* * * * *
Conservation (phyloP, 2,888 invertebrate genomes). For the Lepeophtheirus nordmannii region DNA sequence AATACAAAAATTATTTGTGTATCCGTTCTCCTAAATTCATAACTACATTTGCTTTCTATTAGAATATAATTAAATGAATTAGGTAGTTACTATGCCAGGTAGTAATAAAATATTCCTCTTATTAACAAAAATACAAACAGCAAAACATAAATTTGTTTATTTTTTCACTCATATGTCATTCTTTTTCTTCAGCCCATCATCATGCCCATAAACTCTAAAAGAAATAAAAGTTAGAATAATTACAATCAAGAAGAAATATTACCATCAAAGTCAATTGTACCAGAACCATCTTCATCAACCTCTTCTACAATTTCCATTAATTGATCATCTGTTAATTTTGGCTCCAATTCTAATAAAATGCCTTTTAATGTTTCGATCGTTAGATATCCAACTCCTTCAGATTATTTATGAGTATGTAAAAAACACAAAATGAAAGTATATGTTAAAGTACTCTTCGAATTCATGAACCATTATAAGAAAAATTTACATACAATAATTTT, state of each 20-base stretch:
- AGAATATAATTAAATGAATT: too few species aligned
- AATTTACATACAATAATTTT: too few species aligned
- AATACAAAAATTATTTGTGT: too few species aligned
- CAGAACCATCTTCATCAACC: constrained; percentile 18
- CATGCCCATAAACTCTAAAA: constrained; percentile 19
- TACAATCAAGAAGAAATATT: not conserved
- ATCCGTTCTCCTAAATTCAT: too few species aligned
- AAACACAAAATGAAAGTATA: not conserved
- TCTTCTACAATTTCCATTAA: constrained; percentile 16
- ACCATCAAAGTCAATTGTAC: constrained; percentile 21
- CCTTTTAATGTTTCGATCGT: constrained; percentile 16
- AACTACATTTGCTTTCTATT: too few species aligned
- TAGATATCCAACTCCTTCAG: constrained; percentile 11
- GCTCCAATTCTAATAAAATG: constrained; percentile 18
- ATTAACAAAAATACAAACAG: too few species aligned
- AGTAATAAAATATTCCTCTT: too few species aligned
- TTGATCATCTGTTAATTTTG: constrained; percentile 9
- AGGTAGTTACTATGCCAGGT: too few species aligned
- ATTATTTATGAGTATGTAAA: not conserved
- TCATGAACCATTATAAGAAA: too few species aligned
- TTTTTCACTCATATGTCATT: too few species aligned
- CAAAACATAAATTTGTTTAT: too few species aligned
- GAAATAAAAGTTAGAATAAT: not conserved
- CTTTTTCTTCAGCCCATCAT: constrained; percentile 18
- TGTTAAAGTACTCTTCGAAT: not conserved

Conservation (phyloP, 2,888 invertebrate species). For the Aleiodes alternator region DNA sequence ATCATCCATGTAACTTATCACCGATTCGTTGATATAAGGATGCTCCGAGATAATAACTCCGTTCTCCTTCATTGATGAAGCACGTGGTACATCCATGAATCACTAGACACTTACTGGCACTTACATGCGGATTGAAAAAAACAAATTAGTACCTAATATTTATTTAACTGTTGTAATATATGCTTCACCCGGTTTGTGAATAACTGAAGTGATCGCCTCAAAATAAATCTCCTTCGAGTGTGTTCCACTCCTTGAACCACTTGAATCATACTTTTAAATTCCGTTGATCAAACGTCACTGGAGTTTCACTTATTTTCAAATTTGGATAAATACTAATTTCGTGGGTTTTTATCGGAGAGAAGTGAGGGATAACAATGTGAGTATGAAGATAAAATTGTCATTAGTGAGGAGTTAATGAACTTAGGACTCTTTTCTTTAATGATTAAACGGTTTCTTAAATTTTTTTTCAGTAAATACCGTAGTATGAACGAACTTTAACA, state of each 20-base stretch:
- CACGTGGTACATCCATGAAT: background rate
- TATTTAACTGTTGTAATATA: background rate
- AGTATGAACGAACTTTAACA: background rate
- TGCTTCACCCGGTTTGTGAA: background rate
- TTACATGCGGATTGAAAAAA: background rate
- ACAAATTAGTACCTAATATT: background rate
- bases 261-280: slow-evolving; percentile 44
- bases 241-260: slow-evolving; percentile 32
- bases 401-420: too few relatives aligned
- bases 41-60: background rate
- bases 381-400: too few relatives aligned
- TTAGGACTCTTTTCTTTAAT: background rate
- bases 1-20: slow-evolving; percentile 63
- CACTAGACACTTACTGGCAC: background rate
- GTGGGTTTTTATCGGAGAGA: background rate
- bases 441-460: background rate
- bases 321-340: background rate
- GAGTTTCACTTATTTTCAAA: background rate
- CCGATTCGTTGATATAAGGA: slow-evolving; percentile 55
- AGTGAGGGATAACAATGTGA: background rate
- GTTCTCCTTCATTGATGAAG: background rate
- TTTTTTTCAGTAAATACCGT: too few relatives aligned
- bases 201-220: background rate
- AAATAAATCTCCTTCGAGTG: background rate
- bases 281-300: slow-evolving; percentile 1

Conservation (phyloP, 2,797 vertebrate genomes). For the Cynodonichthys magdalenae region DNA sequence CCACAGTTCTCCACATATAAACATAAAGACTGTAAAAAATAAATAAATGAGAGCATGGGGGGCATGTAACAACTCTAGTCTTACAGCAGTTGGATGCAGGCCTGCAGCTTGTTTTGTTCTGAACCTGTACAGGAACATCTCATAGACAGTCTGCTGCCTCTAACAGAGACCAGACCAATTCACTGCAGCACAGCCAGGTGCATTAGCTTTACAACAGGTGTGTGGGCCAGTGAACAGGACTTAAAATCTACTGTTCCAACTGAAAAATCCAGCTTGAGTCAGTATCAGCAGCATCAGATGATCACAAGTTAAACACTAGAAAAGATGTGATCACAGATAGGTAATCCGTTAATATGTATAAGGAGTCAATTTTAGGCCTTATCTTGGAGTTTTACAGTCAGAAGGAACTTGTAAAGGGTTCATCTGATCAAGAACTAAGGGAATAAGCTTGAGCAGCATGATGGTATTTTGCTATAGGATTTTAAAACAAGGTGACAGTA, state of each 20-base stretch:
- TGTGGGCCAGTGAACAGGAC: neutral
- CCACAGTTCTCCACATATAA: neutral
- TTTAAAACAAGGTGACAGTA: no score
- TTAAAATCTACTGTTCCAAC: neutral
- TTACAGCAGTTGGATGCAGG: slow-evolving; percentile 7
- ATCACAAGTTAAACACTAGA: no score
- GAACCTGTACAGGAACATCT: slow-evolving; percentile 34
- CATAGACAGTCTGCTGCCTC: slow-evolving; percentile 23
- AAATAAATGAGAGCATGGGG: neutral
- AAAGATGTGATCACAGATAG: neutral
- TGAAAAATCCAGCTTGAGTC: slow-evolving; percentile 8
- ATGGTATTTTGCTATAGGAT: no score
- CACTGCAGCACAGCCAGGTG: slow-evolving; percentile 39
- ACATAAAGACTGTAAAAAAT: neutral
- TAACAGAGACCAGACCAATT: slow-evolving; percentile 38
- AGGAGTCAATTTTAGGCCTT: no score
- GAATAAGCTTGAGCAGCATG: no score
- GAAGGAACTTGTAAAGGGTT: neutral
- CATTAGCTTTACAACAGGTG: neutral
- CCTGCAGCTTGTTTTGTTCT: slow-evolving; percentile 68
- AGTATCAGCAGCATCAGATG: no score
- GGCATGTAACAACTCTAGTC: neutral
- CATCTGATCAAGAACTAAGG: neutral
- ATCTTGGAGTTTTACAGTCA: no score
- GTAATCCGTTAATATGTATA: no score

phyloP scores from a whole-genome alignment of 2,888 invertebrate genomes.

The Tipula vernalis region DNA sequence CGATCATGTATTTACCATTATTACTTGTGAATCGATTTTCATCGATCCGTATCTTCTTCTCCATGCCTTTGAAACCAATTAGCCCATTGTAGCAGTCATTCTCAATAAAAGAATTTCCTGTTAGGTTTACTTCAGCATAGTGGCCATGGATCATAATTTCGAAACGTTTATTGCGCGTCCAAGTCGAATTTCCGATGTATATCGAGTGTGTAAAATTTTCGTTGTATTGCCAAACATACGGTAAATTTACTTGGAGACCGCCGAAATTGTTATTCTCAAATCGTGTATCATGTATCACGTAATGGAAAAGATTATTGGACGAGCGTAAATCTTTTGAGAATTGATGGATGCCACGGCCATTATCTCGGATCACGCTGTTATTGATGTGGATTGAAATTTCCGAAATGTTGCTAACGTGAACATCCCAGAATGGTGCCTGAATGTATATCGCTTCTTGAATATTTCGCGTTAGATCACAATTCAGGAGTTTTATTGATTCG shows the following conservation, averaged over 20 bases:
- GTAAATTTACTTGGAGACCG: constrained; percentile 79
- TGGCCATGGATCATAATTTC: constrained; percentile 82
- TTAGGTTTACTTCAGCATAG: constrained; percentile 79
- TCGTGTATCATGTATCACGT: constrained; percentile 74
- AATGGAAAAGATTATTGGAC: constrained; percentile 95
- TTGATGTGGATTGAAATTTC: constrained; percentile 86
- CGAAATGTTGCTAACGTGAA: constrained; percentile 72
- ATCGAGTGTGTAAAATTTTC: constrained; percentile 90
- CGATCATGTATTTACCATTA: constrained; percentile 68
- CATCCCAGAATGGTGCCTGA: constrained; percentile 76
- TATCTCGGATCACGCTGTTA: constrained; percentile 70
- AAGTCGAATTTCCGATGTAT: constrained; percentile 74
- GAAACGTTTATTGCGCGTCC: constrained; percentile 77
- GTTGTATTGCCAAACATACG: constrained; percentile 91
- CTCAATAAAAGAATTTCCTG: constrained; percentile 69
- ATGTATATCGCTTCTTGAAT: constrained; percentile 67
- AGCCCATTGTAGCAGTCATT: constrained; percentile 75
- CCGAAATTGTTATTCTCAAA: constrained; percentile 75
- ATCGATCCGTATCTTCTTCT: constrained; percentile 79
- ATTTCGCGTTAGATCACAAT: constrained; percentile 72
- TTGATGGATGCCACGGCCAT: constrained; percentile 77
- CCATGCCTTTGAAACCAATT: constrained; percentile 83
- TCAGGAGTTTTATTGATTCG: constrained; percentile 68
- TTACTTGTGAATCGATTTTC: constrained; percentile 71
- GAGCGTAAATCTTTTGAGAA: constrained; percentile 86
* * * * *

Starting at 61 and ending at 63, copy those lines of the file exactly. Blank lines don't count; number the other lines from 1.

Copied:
- CATAGACAGTCTGCTGCCTC: slow-evolving; percentile 23
- AAATAAATGAGAGCATGGGG: neutral
- AAAGATGTGATCACAGATAG: neutral